Campaign Finances — But I want to Give More! The Struggle between the First Amendment and Corruption

The Struggle between the First Amendment and Corruption in Campaign Finances

Paola Armeni

“I am not a crook.” In the wake of violations in the Watergate Scandal, the Federal Election Commission (FEC) was created in 1974 to oversee and enforce campaign finance regulations and the Federal Election Campaign Act was amended to limit campaign contributions.  Two years after the Watergate scandal, the US Supreme Court in the case of Buckley v. Valeo heard its first challenge on the limit to campaign contributions.  In that ruling, the Court recognized the importance of the First Amendment carefully drawing a distinction between contributions and expenditures. Expenditures were a form of direct personal expression.  A limit on contributions, however, was necessary to prevent corruption or the appearance of corruption and as such the highest court upheld the limit.    Through the years, the laws related to campaign contributions have been reviewed and expanded.

In the 2010 landmark case of Citizens United v. FEC, the United States Supreme Court eliminated the ban on corporate spending in elections declaring the restrictions on independent expenditures by corporations in federal elections campaigns unconstitutional.  Corporations are an important part of the country and the state of the law prior to Citizens “muffled the voices that best represent the most significant segments of the economy.”  In Citizens United, it was Justice Kennedy’s opinion that “If we believe that fair elections require a free airing of all opinions, than restrictions on campaign finance are the most dangerous forms of censorship.”

Fast forward three years and the landscape of political contributions may once again change.  On October 8th the United States Supreme Court heard arguments in the case of McCutcheon v. FEC.  Depending on the Court’s decision, McCutcheon could alter the limit on the total amount an individual donor can spend on federal candidates.

McCutcheon, an Alabama businessman, donated thousands of dollars to 16 different candidates and various party committees during the last election cycle but thousands wasn’t enough. He would have given more but the current state of the election law prohibited him from doing so.  Under the current federal campaign finance law, political contributions by individuals are limited to $123,000 for the 2013-2014 cycle.  The $123,200 donation amount is then broken down into specific dollar limits for candidates ($48,600), national party committees and certain political committees ($74,600).   Additionally, contributions to a specific candidate for federal office, per election, per cycle can only be $2,600 (or $5,200 in a two year election comprising of primary and general election).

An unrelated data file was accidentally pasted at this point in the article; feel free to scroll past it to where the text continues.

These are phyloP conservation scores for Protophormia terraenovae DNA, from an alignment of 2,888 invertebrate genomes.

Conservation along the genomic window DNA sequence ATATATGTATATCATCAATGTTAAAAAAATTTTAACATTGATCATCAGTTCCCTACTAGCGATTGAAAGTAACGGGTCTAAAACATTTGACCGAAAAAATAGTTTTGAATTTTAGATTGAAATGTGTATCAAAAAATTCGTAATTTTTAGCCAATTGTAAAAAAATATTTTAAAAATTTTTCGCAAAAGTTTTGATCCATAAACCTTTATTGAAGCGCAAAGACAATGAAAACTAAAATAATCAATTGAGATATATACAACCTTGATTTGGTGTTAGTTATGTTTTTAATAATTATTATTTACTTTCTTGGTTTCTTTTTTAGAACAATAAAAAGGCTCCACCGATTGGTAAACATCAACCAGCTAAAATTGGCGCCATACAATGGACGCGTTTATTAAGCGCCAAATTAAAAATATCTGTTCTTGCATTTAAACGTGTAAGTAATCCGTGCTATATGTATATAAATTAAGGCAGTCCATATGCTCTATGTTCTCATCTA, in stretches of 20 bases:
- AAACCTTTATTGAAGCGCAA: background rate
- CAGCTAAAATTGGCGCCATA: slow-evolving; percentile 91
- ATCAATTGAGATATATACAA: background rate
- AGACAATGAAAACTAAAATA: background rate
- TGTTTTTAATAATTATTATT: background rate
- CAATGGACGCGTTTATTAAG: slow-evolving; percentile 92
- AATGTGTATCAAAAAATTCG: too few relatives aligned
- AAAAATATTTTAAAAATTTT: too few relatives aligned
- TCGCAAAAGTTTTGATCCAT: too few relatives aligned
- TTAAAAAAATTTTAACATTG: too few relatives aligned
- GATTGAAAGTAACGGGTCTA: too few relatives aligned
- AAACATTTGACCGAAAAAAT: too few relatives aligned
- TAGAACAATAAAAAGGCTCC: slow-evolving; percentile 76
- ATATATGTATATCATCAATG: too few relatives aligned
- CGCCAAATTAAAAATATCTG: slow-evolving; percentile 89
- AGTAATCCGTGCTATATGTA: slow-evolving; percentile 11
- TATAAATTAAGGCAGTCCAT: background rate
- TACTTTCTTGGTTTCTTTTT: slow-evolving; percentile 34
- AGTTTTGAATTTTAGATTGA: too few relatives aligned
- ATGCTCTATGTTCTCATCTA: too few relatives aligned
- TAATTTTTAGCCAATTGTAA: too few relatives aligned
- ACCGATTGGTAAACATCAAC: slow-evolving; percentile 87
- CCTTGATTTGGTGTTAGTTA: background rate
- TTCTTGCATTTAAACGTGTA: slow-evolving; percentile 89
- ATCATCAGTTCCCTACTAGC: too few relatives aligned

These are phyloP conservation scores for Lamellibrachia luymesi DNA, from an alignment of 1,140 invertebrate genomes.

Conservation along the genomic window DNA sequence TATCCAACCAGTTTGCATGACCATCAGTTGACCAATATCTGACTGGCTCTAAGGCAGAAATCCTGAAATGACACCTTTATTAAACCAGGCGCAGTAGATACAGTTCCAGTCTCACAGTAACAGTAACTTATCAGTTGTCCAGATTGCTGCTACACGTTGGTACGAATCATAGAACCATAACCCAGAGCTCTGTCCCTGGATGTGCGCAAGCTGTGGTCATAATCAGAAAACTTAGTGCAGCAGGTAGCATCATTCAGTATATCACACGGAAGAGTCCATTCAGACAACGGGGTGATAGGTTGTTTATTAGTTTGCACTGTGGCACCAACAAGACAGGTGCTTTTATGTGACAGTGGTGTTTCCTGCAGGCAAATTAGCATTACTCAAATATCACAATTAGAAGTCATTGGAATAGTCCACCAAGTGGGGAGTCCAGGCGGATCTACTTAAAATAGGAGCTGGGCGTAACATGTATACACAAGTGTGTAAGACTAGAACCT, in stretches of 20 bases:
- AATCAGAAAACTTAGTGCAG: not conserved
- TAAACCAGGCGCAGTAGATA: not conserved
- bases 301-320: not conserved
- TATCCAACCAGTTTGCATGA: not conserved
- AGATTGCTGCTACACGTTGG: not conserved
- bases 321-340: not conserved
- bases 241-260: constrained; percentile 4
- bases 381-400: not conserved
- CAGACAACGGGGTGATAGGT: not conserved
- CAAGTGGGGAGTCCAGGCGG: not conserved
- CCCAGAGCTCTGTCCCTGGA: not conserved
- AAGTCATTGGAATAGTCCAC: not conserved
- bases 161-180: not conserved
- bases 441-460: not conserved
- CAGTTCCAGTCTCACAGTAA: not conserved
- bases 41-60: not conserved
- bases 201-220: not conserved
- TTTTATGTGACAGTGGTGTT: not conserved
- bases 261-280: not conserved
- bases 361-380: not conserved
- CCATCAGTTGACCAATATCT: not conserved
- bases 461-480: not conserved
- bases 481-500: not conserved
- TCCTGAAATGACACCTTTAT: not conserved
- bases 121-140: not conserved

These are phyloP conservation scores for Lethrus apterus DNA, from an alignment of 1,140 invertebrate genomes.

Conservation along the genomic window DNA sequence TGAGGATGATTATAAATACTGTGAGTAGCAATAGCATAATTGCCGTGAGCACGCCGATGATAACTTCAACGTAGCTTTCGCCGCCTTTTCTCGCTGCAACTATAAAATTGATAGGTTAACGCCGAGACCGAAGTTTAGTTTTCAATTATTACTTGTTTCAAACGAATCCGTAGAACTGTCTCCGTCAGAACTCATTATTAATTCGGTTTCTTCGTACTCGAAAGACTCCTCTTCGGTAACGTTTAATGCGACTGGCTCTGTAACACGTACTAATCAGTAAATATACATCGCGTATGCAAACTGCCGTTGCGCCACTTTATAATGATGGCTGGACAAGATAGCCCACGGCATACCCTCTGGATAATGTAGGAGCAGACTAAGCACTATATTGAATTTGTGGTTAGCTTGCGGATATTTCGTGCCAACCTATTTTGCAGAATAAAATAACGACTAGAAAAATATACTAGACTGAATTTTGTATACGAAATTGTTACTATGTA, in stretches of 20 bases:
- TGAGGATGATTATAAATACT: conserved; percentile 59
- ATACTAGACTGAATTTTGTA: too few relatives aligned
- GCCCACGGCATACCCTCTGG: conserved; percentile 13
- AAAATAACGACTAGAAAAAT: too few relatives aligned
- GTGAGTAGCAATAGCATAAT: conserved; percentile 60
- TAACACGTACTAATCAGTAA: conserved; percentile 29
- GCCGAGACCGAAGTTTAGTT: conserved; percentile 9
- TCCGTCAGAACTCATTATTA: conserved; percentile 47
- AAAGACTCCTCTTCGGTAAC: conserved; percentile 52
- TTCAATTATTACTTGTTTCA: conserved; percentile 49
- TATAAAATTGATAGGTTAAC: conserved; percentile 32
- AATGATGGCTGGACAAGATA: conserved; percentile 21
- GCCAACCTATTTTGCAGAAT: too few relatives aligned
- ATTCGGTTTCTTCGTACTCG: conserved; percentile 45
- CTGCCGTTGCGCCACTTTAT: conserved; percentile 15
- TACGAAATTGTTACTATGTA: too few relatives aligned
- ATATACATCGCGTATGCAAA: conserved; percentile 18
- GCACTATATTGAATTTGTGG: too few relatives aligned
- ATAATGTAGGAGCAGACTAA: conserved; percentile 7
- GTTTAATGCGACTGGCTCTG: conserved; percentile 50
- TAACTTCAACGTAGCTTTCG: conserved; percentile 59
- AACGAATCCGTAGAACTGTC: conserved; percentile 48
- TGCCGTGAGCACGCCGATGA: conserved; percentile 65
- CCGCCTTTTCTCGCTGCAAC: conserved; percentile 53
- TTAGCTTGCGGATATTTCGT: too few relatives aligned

McCutcheon believes the law violates the First Amendment right to freedom of speech.  He has not challenged the $2,600 limit but rather wants the ability to give the maximum to as many candidates as he wants.  He cannot do that without violating the $48,600 limit.  As a result he filed a lawsuit along with the Republican National Committee to challenge contribution restrictions.  From the FEC’s perspective, tighter campaign finance restrictions are necessary to fight corruption.  This case has brought two very distinct sides to the table.  In fact, twenty amicus (friend of the Court) briefs were filed supporting both sides.  For those in favor, they believe since donors would still abide by the individual base limits on contributions it shouldn’t matter whether they contribute that amount to one or 535 candidates.  They say that the aggregate limit is not narrowly tailored to achieve the government’s stated goal of preventing corruption or the appearance of corruption.  Those across the aisle on this issue are concerned that if the court strikes down the aggregate limit it would open the floodgates for a surge of money and influence in federal elections.   During oral argument even the Justices seemed at odds.  Restrictions on campaign contributions, Justice Ruth Bader Ginsburg said “promote democratic participation.” “Then the little people will count some, and won’t have the supper-affluent as the speakers that will control the elections.” Justice Antonin Scalia sarcastically, in response stated, “I assume that a law that only prohibits speech off 2% percent of the country is ok?”

As we wait for the highest court of the land to make a decision, what is more important – the protection of the First Amendment or the protection from corruption?

Gordon & Silver, www.gordonsilver.com

  • Ken Gordon

    The last question is meant to frame the issue between free speech and corruption, but I believe that it frames it poorly. It isn’t so much between free speech and corruption, it is between an attenuated form of speech, money, and equality of political voice. The major downside of allowing wealthy interests to fund our political system isn’t quid pro quo corruption. It is the destruction of the “all men are created equal” founding principle. The wealthy have more political power than the average man. That is wrong.